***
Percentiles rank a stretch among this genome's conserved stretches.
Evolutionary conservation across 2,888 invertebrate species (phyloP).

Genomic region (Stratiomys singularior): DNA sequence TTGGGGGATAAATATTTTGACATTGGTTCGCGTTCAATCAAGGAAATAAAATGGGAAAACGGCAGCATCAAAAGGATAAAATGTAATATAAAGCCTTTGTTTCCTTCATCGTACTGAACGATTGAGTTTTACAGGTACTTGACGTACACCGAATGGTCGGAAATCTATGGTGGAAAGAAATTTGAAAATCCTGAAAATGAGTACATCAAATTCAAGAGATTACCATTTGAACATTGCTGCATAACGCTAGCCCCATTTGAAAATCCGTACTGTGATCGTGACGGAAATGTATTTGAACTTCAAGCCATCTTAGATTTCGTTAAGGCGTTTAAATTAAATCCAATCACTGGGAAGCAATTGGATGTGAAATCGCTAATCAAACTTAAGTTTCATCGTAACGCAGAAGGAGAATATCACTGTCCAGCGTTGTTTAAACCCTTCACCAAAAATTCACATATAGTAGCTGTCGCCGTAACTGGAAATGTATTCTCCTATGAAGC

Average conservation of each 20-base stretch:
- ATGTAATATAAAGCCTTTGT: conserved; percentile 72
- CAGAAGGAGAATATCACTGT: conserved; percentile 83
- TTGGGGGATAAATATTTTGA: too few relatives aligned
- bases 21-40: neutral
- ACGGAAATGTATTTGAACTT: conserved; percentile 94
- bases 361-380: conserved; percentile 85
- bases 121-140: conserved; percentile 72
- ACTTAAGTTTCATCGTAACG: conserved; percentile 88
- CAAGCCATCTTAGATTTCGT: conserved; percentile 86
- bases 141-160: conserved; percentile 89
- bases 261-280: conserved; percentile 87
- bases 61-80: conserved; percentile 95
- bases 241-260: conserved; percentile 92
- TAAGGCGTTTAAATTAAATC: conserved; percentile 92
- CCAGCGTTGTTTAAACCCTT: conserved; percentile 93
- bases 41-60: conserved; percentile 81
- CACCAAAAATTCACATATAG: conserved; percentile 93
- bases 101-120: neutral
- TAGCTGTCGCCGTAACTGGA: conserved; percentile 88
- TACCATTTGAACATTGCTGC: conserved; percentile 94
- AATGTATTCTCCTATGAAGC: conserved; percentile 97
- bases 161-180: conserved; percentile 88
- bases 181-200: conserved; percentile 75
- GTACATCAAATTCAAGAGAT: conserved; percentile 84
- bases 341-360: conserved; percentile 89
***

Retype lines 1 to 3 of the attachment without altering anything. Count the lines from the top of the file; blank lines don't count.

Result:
Percentiles rank a stretch among this genome's conserved stretches.
Evolutionary conservation across 2,888 invertebrate species (phyloP).

Genomic region (Stratiomys singularior): DNA sequence TTGGGGGATAAATATTTTGACATTGGTTCGCGTTCAATCAAGGAAATAAAATGGGAAAACGGCAGCATCAAAAGGATAAAATGTAATATAAAGCCTTTGTTTCCTTCATCGTACTGAACGATTGAGTTTTACAGGTACTTGACGTACACCGAATGGTCGGAAATCTATGGTGGAAAGAAATTTGAAAATCCTGAAAATGAGTACATCAAATTCAAGAGATTACCATTTGAACATTGCTGCATAACGCTAGCCCCATTTGAAAATCCGTACTGTGATCGTGACGGAAATGTATTTGAACTTCAAGCCATCTTAGATTTCGTTAAGGCGTTTAAATTAAATCCAATCACTGGGAAGCAATTGGATGTGAAATCGCTAATCAAACTTAAGTTTCATCGTAACGCAGAAGGAGAATATCACTGTCCAGCGTTGTTTAAACCCTTCACCAAAAATTCACATATAGTAGCTGTCGCCGTAACTGGAAATGTATTCTCCTATGAAGC